LEE CLARK sends Huddersfield Town into the vital holiday period convinced Jordan Rhodes can now play in any system required.
The 21-year-old frontman operated in a three at Sheffield Wednesday with Lee Novak in a key supporting role and delivered four goals to take his club tally to 19 in 20 matches for the season.
Scotland international Rhodes – who the club insist will not be sold during the January transfer window – has Chesterfield in his sights at the Galpharm on Monday before the Friday-night home date with Carlisle.
And Clark – who played alongside top international strikers like Alan Shearer and Andrew Cole – says Rhodes is being rewarded for a lot of hard work with his current run of form.
“There’s no danger we won’t be talking about Jordan in years to come because his finishing is right up there alongside the best of them,” said the manager, whose only injury absentees are goalkeeper Alex Smithies (knee) and midfielder Damien Johnson (hamstring).
“The only thing Jordan hasn’t done yet is produce that goalscoring form at the highest level, although he is starting to do it with the Scotland Under 21s.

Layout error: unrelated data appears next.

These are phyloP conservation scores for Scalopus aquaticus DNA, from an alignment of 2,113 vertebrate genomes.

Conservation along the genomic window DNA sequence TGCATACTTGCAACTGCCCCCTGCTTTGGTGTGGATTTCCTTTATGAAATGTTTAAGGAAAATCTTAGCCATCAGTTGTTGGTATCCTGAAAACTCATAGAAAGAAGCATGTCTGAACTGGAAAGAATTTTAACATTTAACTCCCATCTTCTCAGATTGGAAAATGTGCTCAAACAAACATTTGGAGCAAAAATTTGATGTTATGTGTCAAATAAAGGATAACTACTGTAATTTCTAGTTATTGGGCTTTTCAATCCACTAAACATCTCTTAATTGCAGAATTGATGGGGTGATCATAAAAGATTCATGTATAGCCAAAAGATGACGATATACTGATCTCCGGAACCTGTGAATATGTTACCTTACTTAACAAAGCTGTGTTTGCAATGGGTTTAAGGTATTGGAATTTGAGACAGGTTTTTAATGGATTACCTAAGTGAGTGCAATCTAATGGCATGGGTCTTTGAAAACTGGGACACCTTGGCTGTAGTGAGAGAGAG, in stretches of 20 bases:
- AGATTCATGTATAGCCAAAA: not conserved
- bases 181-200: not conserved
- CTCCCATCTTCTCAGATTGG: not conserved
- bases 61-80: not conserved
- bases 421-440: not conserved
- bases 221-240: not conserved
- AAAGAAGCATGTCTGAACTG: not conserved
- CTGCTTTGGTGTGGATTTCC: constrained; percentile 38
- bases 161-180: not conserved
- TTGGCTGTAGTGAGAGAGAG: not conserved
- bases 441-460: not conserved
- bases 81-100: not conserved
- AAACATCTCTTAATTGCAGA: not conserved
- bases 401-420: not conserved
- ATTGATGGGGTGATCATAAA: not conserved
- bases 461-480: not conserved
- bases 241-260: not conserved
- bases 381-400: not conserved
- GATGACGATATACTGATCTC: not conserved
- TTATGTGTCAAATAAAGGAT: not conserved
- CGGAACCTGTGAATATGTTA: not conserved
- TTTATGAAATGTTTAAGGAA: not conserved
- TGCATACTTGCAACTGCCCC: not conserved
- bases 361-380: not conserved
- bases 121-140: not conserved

“When I spoke to Craig Levein, the Scotland manager, about him earlier in the season I said that if they created chances for him Jordan would score, because the goals are the same size, the keepers are the same size and Jordan will put the ball in the back of the net.
“It’s about created chances with a player like Jordan, and that was the biggest disappointment of our last home game against Bournemouth. We have a player in his sort of form and yet we didn’t create anything for him.”
Clark says Rhodes has the ideal approach to his work, however.
“He has the unbelievable trait of not being bothered about missing sitters or what might seem easy chances,” he explained.
“It’s just water off a duck’s back and he goes for the next one – inevitably sticking it in the back of the net.
“And he can get better, no doubt about it, because he wants to get better and he wants to learn. He’s got a fantastic work ethic.
“There was a perfect instance last Saturday. The big question mark last season was whether Jordan could play in a different system – in a three.
“We felt there were perhaps one or two attributes he didn’t have for that and we talked about it to him as an individual in the de-brief at the end of the season.
“The same conversations were had with Billy Stark, his Under 21 manager, and Jordan went away in the summer and focused on that aspect of his game.
“Jordan came back and showed right from pre-season that he had made himself stronger and more of a physcial prospect – and he showed last Saturday that he can now play that role.
“He has taken on board what was being asked of him and now we can use him in all aspects of different formations.”